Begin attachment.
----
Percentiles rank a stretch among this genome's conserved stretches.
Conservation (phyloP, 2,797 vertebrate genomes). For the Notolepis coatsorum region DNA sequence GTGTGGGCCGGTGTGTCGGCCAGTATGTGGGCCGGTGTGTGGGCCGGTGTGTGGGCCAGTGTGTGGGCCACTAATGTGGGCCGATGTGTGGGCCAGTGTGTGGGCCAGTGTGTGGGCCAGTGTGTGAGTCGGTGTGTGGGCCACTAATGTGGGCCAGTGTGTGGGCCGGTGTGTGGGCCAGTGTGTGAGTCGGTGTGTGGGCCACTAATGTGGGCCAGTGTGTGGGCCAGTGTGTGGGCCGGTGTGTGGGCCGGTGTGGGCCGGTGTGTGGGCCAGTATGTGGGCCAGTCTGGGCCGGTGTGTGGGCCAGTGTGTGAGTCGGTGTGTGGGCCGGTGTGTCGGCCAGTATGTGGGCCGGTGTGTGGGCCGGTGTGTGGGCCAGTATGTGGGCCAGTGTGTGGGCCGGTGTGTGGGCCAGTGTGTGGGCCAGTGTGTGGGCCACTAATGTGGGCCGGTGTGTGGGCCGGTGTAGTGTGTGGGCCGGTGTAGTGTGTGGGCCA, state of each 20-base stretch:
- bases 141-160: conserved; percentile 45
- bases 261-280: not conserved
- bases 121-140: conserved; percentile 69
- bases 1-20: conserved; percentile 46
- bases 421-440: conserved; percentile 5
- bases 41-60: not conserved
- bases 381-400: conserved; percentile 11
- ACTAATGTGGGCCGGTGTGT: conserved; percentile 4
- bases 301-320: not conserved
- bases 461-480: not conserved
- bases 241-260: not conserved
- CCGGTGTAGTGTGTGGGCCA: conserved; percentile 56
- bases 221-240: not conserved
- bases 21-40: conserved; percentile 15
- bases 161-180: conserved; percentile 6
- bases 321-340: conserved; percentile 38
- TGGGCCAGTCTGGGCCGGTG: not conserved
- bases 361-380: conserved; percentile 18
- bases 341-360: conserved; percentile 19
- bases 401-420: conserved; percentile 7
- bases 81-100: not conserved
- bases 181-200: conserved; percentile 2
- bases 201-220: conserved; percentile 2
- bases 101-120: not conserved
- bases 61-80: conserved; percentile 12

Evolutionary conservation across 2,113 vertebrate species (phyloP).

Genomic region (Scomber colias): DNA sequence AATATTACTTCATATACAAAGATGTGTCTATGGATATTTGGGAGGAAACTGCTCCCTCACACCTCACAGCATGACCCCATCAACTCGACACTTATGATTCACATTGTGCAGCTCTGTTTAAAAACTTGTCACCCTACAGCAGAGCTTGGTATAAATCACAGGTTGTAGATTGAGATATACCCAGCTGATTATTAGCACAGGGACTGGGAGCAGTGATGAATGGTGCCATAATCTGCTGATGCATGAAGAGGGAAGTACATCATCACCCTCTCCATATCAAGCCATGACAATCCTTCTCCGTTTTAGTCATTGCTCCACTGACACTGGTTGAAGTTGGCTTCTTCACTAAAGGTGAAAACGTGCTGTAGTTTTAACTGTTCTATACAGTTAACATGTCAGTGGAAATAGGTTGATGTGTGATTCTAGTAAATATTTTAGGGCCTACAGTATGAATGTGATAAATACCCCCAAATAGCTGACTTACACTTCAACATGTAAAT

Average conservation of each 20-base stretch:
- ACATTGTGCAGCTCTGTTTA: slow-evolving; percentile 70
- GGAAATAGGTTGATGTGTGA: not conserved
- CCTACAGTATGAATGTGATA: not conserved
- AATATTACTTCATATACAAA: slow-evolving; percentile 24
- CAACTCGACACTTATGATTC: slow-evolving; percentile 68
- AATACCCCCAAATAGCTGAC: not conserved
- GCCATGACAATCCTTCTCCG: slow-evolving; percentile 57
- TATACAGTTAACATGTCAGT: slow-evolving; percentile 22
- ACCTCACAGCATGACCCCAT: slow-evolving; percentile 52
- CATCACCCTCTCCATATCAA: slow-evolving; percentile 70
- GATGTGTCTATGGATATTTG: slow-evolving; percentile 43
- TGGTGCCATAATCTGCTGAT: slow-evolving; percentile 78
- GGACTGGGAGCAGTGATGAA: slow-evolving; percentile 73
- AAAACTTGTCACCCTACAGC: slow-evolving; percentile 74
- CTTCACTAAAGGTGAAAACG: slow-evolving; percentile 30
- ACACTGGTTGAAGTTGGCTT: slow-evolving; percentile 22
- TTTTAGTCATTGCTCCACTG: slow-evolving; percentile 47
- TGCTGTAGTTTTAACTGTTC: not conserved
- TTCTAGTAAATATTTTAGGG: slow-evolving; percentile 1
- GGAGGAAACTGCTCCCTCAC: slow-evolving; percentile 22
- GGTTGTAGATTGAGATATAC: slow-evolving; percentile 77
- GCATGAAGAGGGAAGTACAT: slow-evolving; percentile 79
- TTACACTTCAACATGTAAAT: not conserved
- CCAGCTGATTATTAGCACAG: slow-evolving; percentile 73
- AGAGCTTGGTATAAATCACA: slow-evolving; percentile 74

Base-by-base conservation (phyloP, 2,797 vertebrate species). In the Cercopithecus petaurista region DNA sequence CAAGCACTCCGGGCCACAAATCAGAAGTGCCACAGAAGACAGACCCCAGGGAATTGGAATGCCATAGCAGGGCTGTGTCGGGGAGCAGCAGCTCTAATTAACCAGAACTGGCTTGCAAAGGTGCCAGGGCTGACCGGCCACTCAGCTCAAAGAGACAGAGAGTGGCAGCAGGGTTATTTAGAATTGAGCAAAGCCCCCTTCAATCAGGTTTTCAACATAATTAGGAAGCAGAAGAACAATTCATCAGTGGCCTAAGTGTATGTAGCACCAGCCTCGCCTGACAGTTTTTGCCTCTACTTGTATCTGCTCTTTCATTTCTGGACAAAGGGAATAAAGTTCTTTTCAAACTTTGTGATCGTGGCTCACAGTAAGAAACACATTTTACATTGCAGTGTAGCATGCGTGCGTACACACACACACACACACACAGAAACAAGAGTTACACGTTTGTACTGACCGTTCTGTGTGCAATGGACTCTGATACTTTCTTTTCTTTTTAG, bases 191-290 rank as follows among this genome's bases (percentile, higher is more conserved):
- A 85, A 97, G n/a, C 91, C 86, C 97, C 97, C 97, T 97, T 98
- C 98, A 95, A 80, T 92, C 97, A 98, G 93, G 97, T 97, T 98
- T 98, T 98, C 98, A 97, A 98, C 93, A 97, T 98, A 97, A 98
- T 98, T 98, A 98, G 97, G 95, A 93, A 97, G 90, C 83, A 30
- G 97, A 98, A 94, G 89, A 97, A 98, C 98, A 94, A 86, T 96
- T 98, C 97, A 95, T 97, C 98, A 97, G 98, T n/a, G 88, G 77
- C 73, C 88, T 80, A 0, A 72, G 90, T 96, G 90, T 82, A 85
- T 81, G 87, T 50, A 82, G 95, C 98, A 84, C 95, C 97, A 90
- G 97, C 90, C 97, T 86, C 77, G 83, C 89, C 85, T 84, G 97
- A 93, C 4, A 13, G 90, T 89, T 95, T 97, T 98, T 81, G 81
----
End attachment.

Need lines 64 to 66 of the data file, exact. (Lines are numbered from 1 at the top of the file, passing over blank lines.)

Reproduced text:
- T 81, G 87, T 50, A 82, G 95, C 98, A 84, C 95, C 97, A 90
- G 97, C 90, C 97, T 86, C 77, G 83, C 89, C 85, T 84, G 97
- A 93, C 4, A 13, G 90, T 89, T 95, T 97, T 98, T 81, G 81